FSIN mulling federal legal challenge

FSIN Chief Perry Bellegarde (Courtesy FSIN)

FSIN Chief Perry Bellegarde (Courtesy FSIN)

The Federation of Saskatchewan Indian Nations (FSIN) is considering launching a legal challenge against the federal government over what it sees as a failure to meet constitutional obligations to consult First Nations people on legislation affecting them.

Specifically, the FSIN objects to the passing of the federal government’s omnibus budget bill, also known as C-45 or the Jobs and Growth Act, and refers to a Supreme Court of Canada decision that says “’protection of Aboriginal and Treaty rights’ is an underlying constitutional principle and value.”

“We’re starting to prepare that legal strategy now,” said FSIN Chief Perry Bellegarde.

The FSIN cannot mount a legal challenge until Bill C-45 officially becomes law by receiving royal assent.

“Once it does become law, we’re going to say ‘Okay, we’re going to have to take this piece of legislation back to the judicial branch of government, and prove that it’s a bad piece of law and must be amended,’” Bellegarde added.

The FSIN believes several parts of the budget bill will affect First Nations people, including the removal of protections for most of Canada’s rivers and lakes from the Navigable Waters Protection Act, the elimination of the Hazardous Materials Information Review Commission, and changes to the Indian Act which allow chiefs to lease their land without a referendum.

“There is that fear that it will now be easier for our reserves to be just totally done away with,” Bellegarde said. “And all those things that affect the environment are very alarming.”

But to many, including Bellegarde, what’s most offensive about the bill is the perception that it was implemented without properly consulting First Nations people.

“When anything is unilaterally done that affects our inherent rights and treaty rights, there has to be adequate consultation and consent from First Nations people,” Bellegarde said. “And this didn’t happen.”

The FSIN specifically refers to section 35 of the 1982 Constitution Act as proof of the federal government’s obligation.

“We have a treaty relationship with the Crown and basically, that relationship has not been respected, recognized or implemented,” Bellegarde said.

Desnethé-Missinippi-Churchill MP Rob Clarke issued a press release responding to the ‘Idle No More’ rallies taking place across the country in response to Bill C-45.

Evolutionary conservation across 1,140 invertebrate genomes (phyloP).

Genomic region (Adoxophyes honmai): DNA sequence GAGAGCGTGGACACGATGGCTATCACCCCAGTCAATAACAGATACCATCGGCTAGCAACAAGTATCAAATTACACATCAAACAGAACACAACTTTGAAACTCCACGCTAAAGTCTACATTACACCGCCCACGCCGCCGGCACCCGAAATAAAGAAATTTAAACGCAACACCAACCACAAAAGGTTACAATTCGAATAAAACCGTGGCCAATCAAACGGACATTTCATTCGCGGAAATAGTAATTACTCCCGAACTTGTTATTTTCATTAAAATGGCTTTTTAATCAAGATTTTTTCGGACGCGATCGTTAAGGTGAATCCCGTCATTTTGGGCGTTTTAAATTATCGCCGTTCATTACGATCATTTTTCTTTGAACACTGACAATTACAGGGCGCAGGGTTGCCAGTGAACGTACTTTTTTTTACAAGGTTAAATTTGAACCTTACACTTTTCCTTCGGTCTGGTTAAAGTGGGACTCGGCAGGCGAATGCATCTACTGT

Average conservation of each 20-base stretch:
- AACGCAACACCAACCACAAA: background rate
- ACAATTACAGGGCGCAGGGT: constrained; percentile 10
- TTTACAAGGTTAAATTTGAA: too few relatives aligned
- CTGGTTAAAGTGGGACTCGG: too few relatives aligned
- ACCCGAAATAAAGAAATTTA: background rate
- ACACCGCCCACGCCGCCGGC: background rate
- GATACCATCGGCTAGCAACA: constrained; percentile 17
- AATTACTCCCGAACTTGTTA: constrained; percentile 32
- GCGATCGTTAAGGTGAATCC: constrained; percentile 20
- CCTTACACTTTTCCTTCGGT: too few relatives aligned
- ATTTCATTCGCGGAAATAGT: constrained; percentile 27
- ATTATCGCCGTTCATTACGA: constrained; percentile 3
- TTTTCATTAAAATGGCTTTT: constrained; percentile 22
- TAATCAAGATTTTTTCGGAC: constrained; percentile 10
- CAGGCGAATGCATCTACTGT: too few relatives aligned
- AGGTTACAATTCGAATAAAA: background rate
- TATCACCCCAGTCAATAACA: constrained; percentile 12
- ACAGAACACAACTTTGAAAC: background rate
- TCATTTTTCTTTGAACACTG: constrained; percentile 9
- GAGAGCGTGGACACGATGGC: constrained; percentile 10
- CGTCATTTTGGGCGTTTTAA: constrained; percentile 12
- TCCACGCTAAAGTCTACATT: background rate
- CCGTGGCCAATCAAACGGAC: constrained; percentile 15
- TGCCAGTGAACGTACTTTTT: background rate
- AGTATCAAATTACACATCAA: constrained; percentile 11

“I am very concerned about the disinformation that is being circulated about what these changes actually mean,” Clarke said.

In the release, Clarke says the federal government responded to calls from First Nations communities for a “faster, more efficient process in the designation of reserve lands.”

“Land designation is not land surrender. First Nations will still maintain ownership over the designated lands and all the rights involved with that ownership,” Clarke said. “Furthermore, designation merely allows First Nations to leverage the commercial potential of their lands, while maintaining all rights and interests inherent in their continuing stewardship over these lands.”

Clarke said Bill-C45 makes improvements to The Navigation Protection Act and the changes were implemented to cut red tape for commercial building.

“Our government is amending the act to eliminate the need for federal approval on projects that couldn’t possibly interfere with navigation, such as municipal infrastructure and small, recreational docks,” Clarke said.

“I am proud to support these common sense changes that will strengthen First Nations autonomy and help our economy as well,” he added.

Bellegarde said he’s not aware of any chiefs that were consulted on the legislation in Clarke’s riding.

“I totally disagree with him,” Bellegarde said. “You find a chief in council that supports that, within his riding. Who has he talked to? Who are these chiefs?”

Clarke could not be reached by The Progress in time for comment.

Bellegarde believes the federal government intentionally includes controversial legislation in their budget bill. Bill C-45 is 457 pages and affects about 37 acts.

“Nobody can get their heads around that much information,” Bellegarde said. “They put so much in there and I’ve always said that goes against the principles of democracy and calls into question the whole integrity of parliament. They just ram things through.”


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